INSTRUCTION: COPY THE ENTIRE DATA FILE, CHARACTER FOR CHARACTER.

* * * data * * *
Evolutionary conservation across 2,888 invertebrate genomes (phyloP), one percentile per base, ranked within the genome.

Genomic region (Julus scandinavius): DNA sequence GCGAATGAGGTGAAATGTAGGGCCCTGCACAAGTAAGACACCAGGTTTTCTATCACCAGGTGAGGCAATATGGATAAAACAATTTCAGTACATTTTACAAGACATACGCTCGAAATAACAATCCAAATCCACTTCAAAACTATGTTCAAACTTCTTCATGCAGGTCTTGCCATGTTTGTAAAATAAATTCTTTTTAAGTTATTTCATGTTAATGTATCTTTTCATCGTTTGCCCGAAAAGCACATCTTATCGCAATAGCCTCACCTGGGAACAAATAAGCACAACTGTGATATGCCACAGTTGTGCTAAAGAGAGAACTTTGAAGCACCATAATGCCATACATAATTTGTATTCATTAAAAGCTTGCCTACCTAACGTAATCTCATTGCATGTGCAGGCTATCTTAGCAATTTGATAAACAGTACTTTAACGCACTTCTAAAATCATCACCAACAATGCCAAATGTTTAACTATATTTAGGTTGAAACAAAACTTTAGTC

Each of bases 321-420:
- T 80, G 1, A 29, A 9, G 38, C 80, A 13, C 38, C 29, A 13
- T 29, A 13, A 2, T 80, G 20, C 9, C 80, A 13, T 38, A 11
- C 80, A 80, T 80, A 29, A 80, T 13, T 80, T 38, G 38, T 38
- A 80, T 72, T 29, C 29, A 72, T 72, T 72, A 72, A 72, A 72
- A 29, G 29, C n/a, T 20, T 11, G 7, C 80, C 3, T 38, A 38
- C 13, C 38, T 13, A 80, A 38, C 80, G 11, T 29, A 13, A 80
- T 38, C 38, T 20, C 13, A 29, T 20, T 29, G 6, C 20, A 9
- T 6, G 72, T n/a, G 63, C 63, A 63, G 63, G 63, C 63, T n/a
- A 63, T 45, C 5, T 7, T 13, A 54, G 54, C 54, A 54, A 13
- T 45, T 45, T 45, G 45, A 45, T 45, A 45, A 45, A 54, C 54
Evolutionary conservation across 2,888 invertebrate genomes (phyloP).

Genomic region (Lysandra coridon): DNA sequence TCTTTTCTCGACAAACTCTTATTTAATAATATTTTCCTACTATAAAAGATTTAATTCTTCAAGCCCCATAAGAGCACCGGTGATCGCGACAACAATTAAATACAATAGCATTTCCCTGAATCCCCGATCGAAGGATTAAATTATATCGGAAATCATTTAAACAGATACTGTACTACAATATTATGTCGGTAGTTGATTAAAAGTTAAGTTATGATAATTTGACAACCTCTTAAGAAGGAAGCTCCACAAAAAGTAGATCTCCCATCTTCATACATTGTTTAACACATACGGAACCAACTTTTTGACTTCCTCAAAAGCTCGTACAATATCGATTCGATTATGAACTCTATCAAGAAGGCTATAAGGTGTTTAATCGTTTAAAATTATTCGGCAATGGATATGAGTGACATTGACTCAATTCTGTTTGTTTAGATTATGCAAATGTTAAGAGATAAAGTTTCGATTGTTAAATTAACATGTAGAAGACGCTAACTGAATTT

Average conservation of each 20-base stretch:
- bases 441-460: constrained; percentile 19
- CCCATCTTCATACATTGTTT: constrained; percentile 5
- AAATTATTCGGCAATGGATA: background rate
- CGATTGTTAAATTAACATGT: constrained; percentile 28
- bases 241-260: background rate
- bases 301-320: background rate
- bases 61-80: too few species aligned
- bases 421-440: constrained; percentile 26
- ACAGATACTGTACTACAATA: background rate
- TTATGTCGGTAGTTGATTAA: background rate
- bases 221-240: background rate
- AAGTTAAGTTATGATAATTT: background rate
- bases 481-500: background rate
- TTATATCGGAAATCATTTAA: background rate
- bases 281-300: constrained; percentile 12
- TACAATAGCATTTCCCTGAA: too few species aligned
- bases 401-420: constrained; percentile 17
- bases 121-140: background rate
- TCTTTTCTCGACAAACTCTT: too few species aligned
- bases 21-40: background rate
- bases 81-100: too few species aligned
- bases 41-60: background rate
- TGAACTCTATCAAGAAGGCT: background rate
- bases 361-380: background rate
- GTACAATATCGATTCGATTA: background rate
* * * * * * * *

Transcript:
Evolutionary conservation across 2,888 invertebrate genomes (phyloP), one percentile per base, ranked within the genome.

Genomic region (Julus scandinavius): DNA sequence GCGAATGAGGTGAAATGTAGGGCCCTGCACAAGTAAGACACCAGGTTTTCTATCACCAGGTGAGGCAATATGGATAAAACAATTTCAGTACATTTTACAAGACATACGCTCGAAATAACAATCCAAATCCACTTCAAAACTATGTTCAAACTTCTTCATGCAGGTCTTGCCATGTTTGTAAAATAAATTCTTTTTAAGTTATTTCATGTTAATGTATCTTTTCATCGTTTGCCCGAAAAGCACATCTTATCGCAATAGCCTCACCTGGGAACAAATAAGCACAACTGTGATATGCCACAGTTGTGCTAAAGAGAGAACTTTGAAGCACCATAATGCCATACATAATTTGTATTCATTAAAAGCTTGCCTACCTAACGTAATCTCATTGCATGTGCAGGCTATCTTAGCAATTTGATAAACAGTACTTTAACGCACTTCTAAAATCATCACCAACAATGCCAAATGTTTAACTATATTTAGGTTGAAACAAAACTTTAGTC

Each of bases 321-420:
- T 80, G 1, A 29, A 9, G 38, C 80, A 13, C 38, C 29, A 13
- T 29, A 13, A 2, T 80, G 20, C 9, C 80, A 13, T 38, A 11
- C 80, A 80, T 80, A 29, A 80, T 13, T 80, T 38, G 38, T 38
- A 80, T 72, T 29, C 29, A 72, T 72, T 72, A 72, A 72, A 72
- A 29, G 29, C n/a, T 20, T 11, G 7, C 80, C 3, T 38, A 38
- C 13, C 38, T 13, A 80, A 38, C 80, G 11, T 29, A 13, A 80
- T 38, C 38, T 20, C 13, A 29, T 20, T 29, G 6, C 20, A 9
- T 6, G 72, T n/a, G 63, C 63, A 63, G 63, G 63, C 63, T n/a
- A 63, T 45, C 5, T 7, T 13, A 54, G 54, C 54, A 54, A 13
- T 45, T 45, T 45, G 45, A 45, T 45, A 45, A 45, A 54, C 54
Evolutionary conservation across 2,888 invertebrate genomes (phyloP).

Genomic region (Lysandra coridon): DNA sequence TCTTTTCTCGACAAACTCTTATTTAATAATATTTTCCTACTATAAAAGATTTAATTCTTCAAGCCCCATAAGAGCACCGGTGATCGCGACAACAATTAAATACAATAGCATTTCCCTGAATCCCCGATCGAAGGATTAAATTATATCGGAAATCATTTAAACAGATACTGTACTACAATATTATGTCGGTAGTTGATTAAAAGTTAAGTTATGATAATTTGACAACCTCTTAAGAAGGAAGCTCCACAAAAAGTAGATCTCCCATCTTCATACATTGTTTAACACATACGGAACCAACTTTTTGACTTCCTCAAAAGCTCGTACAATATCGATTCGATTATGAACTCTATCAAGAAGGCTATAAGGTGTTTAATCGTTTAAAATTATTCGGCAATGGATATGAGTGACATTGACTCAATTCTGTTTGTTTAGATTATGCAAATGTTAAGAGATAAAGTTTCGATTGTTAAATTAACATGTAGAAGACGCTAACTGAATTT

Average conservation of each 20-base stretch:
- bases 441-460: constrained; percentile 19
- CCCATCTTCATACATTGTTT: constrained; percentile 5
- AAATTATTCGGCAATGGATA: background rate
- CGATTGTTAAATTAACATGT: constrained; percentile 28
- bases 241-260: background rate
- bases 301-320: background rate
- bases 61-80: too few species aligned
- bases 421-440: constrained; percentile 26
- ACAGATACTGTACTACAATA: background rate
- TTATGTCGGTAGTTGATTAA: background rate
- bases 221-240: background rate
- AAGTTAAGTTATGATAATTT: background rate
- bases 481-500: background rate
- TTATATCGGAAATCATTTAA: background rate
- bases 281-300: constrained; percentile 12
- TACAATAGCATTTCCCTGAA: too few species aligned
- bases 401-420: constrained; percentile 17
- bases 121-140: background rate
- TCTTTTCTCGACAAACTCTT: too few species aligned
- bases 21-40: background rate
- bases 81-100: too few species aligned
- bases 41-60: background rate
- TGAACTCTATCAAGAAGGCT: background rate
- bases 361-380: background rate
- GTACAATATCGATTCGATTA: background rate